Last year's deadly attack on a diplomatic outpost in Benghazi, Libya is shaping up as a real political problem for President Obama, with concern extending well beyond the conservative base. More than half of Americans say his administration is trying to cover up the facts of the attack, according to a new Washington Post-ABC News poll.
Fully 55 percent say the Obama administration is trying to hide the facts, while just 33 percent say it has honestly disclosed what it knows of the incident. It's not just Republicans crying foul: Six in 10 independents and nearly three in 10 Democrats say the administration is not being forthright.
Republicans have assailed the Obama administration in the aftermath of the attacks, which claimed the lives of four Americans including Ambassador J. Christopher Stevens. Their focus has been on a set of talking points that initially labeled the attack a spontaneous assault. Later, the administration said it was an act of terror.
The Obama administration released 100 pages of e-mails last week in an effort to demonstrate that an internal debate over the talking points did not include White House interference. But it has done little to quell GOP criticism.
“We know there was inadequate security. We know an American ambassador and three other brave Americans got killed. And we know the administration kind of made up a tale here in order to make it seem like it wasn’t a terrorist attack. I think that’s worthy of investigation, and the investigations ought to go forward,” Senate Minority Leader Mitch McConnell (R-Ky.) said Sunday on NBC News’s “Meet The Press.”
White House Press Secretary Jay Carney said Tuesday the GOP "obsession" with administration talking points is "demonstrably political" and has detracted attention from "the tragedy that happened in Benghazi, the need to find those responsible for the deaths of four Americans and hold them to justice."
Americans are split over the question of whether Republicans are playing politics. Forty-five percent say congressional Republicans are engaging in political posturing while 44 percent say they are raising legitimate concerns. Nearly one in 10 say they have no opinion.
Here's why concerns about Benghazi pose a potentially major political threat to Obama: It's one of three issues that has put him on defense of late, and not even the one Republican strategists believe holds the most potential for long-term damage. The Internal Revenue Service's decision to single out conservative groups for extra scrutiny is Obama's biggest problem right now, Republicans generally agree. As he deals with that issue, the last thing the president needs is for concerns about Benghazi to flare up in the coming months.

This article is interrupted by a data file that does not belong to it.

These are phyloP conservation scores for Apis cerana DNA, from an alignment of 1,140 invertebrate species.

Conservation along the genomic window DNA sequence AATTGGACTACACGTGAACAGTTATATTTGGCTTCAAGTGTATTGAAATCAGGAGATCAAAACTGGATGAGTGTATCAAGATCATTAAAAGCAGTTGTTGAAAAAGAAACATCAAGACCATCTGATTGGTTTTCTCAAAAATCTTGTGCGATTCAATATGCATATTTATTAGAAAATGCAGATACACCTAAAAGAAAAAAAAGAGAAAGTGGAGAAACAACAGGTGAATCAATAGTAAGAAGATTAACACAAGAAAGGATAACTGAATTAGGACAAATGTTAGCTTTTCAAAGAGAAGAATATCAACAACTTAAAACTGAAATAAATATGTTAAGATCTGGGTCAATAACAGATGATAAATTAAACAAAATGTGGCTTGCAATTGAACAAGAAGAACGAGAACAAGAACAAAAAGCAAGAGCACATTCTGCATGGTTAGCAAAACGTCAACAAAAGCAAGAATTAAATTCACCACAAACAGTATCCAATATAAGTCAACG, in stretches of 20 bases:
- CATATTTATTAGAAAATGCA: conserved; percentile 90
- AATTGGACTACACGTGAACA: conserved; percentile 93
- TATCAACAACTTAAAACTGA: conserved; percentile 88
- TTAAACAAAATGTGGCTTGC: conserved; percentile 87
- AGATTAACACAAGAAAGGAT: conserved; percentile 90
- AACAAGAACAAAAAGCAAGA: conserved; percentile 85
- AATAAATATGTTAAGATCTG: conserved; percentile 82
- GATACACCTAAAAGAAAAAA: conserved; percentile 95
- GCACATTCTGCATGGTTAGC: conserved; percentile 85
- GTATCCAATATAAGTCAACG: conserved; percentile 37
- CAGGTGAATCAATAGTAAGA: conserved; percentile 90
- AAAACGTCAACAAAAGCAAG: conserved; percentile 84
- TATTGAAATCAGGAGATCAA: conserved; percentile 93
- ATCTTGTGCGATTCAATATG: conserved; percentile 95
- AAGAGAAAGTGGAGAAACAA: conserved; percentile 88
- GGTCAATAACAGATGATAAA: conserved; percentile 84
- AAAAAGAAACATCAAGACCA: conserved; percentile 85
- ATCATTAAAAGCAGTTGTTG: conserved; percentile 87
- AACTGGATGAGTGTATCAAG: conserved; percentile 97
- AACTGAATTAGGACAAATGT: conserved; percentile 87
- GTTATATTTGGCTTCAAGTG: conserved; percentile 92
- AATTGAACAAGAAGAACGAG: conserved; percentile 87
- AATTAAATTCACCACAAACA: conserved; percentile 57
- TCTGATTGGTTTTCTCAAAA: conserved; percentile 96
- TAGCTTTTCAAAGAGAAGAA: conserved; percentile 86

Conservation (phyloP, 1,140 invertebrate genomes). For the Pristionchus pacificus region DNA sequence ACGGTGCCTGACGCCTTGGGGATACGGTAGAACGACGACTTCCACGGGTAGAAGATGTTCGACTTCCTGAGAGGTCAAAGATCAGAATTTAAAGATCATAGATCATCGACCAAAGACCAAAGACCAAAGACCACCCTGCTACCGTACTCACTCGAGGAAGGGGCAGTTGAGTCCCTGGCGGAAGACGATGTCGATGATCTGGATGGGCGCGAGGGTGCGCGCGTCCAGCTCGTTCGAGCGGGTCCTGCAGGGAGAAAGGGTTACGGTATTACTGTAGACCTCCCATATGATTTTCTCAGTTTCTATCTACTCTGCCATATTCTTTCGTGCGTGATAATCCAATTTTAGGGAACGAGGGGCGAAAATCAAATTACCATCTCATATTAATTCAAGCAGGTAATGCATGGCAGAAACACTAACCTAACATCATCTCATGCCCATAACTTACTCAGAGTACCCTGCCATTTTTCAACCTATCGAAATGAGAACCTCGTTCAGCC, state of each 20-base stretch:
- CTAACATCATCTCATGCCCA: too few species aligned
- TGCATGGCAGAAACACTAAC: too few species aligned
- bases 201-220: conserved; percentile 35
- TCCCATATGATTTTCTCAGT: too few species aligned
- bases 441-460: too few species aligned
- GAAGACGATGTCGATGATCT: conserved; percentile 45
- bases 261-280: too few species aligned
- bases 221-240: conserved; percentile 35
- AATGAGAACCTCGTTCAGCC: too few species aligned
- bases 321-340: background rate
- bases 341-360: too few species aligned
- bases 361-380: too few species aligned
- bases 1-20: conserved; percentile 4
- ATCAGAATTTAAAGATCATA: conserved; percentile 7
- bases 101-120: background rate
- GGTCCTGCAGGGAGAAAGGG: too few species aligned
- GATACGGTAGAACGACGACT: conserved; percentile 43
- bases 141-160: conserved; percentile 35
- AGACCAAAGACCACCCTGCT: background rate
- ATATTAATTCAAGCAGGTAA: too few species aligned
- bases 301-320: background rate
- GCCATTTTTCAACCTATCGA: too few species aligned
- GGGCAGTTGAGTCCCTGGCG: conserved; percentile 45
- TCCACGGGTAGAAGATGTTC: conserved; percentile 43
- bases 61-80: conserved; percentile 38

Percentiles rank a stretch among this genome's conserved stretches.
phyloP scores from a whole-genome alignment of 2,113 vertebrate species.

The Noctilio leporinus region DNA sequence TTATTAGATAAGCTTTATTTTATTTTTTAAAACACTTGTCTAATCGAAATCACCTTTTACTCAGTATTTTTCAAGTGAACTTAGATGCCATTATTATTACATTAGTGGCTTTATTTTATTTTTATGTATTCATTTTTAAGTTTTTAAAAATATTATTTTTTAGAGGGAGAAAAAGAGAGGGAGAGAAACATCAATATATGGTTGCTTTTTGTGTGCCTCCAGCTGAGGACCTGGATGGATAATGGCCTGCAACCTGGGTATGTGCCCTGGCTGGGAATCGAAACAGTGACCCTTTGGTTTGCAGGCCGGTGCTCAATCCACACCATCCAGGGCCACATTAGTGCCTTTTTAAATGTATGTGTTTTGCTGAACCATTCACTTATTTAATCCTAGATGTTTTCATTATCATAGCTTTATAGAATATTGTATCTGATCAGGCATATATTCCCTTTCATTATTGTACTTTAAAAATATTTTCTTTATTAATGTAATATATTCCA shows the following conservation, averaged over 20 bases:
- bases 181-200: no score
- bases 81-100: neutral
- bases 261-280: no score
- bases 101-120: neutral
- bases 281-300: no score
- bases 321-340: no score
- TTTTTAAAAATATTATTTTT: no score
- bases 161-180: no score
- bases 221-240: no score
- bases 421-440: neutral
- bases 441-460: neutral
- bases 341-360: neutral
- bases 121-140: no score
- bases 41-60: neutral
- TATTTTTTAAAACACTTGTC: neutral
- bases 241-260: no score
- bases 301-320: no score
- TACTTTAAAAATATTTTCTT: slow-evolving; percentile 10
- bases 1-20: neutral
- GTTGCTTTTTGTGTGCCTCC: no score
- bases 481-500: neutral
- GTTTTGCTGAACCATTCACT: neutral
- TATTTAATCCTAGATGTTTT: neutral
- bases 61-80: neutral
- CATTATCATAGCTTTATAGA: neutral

Both the Post-ABC poll and a CNN/ORC International survey show that Obama's job approval numbers are unscathed even as he's had to answer mounting questions about his administration's practices on various fronts. But the surveys also show some troubling signals for the president.
According to the Post-ABC poll, most Americans think the IRS’s decision was a deliberate effort to harass the groups, rather than a administrative mistake. And the public is split over whether or not the Obama administration is trying to cover up the facts in that scandal. Add the concerns about Benghazi, and the resulting concoction is not a pleasant one for the president.
The new poll was conducted May 16 to 19 among a random national sample of 1,001 adults. The results from the full poll have a margin of sampling error of plus or minus 3.5 percentage points.
Immigration bill clears Judiciary Committee: A bipartisan Senate group's immigration bill passed in the Senate Judiciary Committee on a 13-5 vote Tuesday. Next up for the bill is the consideration of the full Senate. Minority Leader Mitch McConnell (R-Ky.) has said he won't block the bill from coming to the floor, a boon to the measure's chances of passing. But before it hits the floor, the Congressional Budget Office will take two weeks to determine the fiscal cost of the measure.
IRS official Lois Lerner will invoke the Fifth Amendment on Wednesday.
Anthony Weiner is officially running for mayor of New York City.
City Councilman Eric Garcetti was elected mayor of Los Angeles.
Massachusetts Republican Senate nominee Gabriel Gomez is up with an ad that goes after Rep. Ed Markey (D).
White House Press Secretary Jay Carney invoked birtherism in response to questions about scandal.
It was moderate Republicans versus tea party conservatives on the Senate floor Tuesday.
A former Miss America is considering challenging McConnell.
American Future Fund has now spent more than $1 million defending Sen. Kelly Ayotte (R-N.H.) against attack ads on gun control.
"Petraeus’s role in drafting Benghazi talking points raises questions" -- Scott Wilson and Karen DeYoung, Washington Post
"With more clarity, White House adds to confusion on IRS" -- Dan Balz, Washington Post
"Conservative Okla. lawmakers face dilemma: Will they support tornado relief funding?" -- David A. Farenthold and Paul Kane, Washington Post